In the hunt for the White House, the GOP's leading presidential contenders know they would struggle to win the voters who know them best.
From Minnesota to Massachusetts, the governors and Members of Congress who make up the evolving Republican field acknowledge that a path to general election victory might not include their home states.
Even the GOP's rising stars who continue to be part of the presidential chatter, such as New Jersey Gov. Chris Christie, draw poor marks back home.
"I'm not a biblical scholar, but didn't Christ say a prophet is not beloved in his hometown?" asked Tony Sutton, chairman of the Republican Party in Minnesota, the launching pad for two Republican candidates this cycle. "But I don't think that makes any difference in a national election."
Indeed, Republican observers and those associated with the campaigns are quick to dismiss the significance of unpopularity back home. But Democrats have a different perspective and an aggressive message.
"Perhaps nothing says more about the records of the Republican field than the fact that many of them would struggle in their own states," said Democratic National Committee spokesman Brad Woodhouse. "The voters in these states know the records of these candidates and the majority are unlikely to support them."
Easy for him to say, given that President Barack Obama would seem a lock to win Illinois in 2012. As the Democrats battled for the nomination in 2008, neither Obama nor then-Sen. Hillary Rodham Clinton (N.Y.) was going to have a problem on the home turf.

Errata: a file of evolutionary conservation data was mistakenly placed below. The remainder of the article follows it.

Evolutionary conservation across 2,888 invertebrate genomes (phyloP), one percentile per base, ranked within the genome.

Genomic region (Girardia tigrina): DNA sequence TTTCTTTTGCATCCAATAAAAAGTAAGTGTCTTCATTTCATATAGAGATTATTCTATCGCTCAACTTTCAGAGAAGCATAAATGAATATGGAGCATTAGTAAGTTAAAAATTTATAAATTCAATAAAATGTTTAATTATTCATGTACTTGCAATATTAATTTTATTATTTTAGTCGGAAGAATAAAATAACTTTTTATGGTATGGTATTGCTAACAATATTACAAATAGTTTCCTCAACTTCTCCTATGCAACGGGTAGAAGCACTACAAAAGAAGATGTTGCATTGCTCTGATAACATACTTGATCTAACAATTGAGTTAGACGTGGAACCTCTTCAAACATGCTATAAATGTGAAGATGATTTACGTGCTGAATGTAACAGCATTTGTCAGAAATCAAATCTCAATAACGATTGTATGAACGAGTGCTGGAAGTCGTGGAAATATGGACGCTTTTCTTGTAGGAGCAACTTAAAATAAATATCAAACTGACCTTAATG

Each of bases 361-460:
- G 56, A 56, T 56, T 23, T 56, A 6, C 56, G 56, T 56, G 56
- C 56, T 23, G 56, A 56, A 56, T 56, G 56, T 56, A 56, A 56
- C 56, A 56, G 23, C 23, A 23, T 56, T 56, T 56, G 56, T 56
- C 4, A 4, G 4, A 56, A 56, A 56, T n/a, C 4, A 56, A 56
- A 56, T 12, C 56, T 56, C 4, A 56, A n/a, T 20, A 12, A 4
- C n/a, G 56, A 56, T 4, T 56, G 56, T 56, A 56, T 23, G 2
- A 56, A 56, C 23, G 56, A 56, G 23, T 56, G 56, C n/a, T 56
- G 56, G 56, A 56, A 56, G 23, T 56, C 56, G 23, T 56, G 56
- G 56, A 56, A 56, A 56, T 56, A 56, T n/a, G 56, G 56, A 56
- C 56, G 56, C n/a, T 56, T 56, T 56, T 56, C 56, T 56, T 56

This time around, the Republicans face challenges because so many hail from states with a Democratic voter registration advantage. Plus, some of the candidates have shifted away from the moderate positions that helped elect them in the first place.
"On the face of it, some people might say, 'Oh wow, you can't win your own state? You're a joke.' But not really, when you look at how complicated politically it is," said David Urban, a Republican consultant associated with Rick Santorum's campaign.
Santorum admits that a path to the presidency does not necessarily include Pennsylvania, where he served as a Senator for two terms. That's because Santorum knows there's little chance that Keystone State voters who handed him a 17-point drubbing in 2006 would support him again.
"Pennsylvania is a tough state for a Republican period. It is very purple and very fickle," Urban said. "I don't think it's an indictment on Rick for not being able to win Pennsylvania."
Pennsylvania last supported a Republican for president in 1988, but even with a Democratic registration advantage of more than a million, the GOP still considers it a swing state.
A Quinnipiac University poll released Wednesday suggests former Massachusetts Gov. Mitt Romney is actually more popular in Pennsylvania than Santorum, who is best known for his cultural conservative credentials. Santorum trailed in both a primary matchup against Romney (16 percent to 21 percent) and a general election matchup against Obama (38 percent to 49 percent).
Romney has troubles of his own back home.
He convinced a majority of Massachusetts voters to elect him governor in 2002, winning just 50 percent of the vote and defeating his Democratic rival by 5 points. Romney served one term and did not seek re-election in 2006, having already taken steps to launch his first bid for the White House. His campaign knows that he's likely never to win over the majority of Massachusetts voters again.